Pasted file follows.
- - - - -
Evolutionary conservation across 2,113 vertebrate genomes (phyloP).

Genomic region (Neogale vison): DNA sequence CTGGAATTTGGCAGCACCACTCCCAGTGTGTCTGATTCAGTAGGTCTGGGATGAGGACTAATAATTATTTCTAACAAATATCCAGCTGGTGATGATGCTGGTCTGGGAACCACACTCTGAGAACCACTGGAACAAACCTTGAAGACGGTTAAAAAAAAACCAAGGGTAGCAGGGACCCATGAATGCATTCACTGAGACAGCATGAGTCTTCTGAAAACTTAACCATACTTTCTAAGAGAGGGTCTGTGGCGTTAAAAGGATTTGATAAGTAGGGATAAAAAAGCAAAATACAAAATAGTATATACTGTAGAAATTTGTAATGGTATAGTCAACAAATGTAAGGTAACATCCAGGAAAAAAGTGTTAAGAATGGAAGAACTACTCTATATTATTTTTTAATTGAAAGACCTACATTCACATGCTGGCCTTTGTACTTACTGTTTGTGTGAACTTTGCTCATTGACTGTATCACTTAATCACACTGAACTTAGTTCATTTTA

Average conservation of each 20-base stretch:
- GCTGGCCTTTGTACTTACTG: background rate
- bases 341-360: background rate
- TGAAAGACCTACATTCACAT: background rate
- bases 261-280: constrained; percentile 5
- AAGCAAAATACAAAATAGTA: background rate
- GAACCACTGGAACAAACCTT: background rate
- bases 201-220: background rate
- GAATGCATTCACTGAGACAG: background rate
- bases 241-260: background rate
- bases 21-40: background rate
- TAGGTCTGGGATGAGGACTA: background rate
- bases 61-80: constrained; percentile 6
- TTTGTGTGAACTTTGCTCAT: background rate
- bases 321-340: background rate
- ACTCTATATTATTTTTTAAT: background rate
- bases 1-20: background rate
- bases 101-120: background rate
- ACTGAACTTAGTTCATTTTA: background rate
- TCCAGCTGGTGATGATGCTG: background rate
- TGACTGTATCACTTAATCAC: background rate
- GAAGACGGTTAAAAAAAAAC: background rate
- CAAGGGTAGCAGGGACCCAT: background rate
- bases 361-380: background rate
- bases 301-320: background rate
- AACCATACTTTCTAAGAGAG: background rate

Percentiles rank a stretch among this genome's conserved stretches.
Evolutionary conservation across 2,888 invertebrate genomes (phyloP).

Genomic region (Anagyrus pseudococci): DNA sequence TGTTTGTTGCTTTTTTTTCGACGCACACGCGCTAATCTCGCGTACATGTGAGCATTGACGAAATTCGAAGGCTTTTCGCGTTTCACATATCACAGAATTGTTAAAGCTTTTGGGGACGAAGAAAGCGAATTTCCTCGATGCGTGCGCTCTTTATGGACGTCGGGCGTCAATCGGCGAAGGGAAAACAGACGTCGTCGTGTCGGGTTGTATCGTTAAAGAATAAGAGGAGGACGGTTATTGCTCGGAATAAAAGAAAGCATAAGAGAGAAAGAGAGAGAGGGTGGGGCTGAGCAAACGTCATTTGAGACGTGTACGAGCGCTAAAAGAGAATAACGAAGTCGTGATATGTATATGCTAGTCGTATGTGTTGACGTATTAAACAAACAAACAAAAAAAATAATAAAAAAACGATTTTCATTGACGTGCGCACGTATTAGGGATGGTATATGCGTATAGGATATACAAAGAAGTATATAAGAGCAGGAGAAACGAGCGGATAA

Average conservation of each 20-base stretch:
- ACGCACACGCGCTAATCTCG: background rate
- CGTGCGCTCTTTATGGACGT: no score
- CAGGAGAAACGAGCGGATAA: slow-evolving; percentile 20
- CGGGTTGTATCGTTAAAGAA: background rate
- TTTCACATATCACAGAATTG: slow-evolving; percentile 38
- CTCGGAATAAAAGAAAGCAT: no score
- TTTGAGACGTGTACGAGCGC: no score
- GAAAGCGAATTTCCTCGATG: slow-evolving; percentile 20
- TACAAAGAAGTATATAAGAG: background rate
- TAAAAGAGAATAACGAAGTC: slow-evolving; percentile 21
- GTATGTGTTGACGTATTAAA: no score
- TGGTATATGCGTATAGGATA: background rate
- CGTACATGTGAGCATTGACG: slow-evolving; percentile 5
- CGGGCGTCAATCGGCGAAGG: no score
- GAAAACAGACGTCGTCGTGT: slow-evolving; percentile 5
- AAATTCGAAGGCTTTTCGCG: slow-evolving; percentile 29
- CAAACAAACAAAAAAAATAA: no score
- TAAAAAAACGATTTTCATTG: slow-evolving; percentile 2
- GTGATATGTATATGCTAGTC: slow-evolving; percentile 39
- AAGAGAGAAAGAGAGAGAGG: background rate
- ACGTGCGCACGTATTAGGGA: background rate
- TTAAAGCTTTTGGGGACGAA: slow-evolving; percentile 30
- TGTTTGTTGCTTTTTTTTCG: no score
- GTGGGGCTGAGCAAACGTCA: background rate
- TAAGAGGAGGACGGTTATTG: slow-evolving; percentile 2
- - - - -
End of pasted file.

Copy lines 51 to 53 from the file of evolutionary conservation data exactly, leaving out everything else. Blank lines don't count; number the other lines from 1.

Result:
- GTGATATGTATATGCTAGTC: slow-evolving; percentile 39
- AAGAGAGAAAGAGAGAGAGG: background rate
- ACGTGCGCACGTATTAGGGA: background rate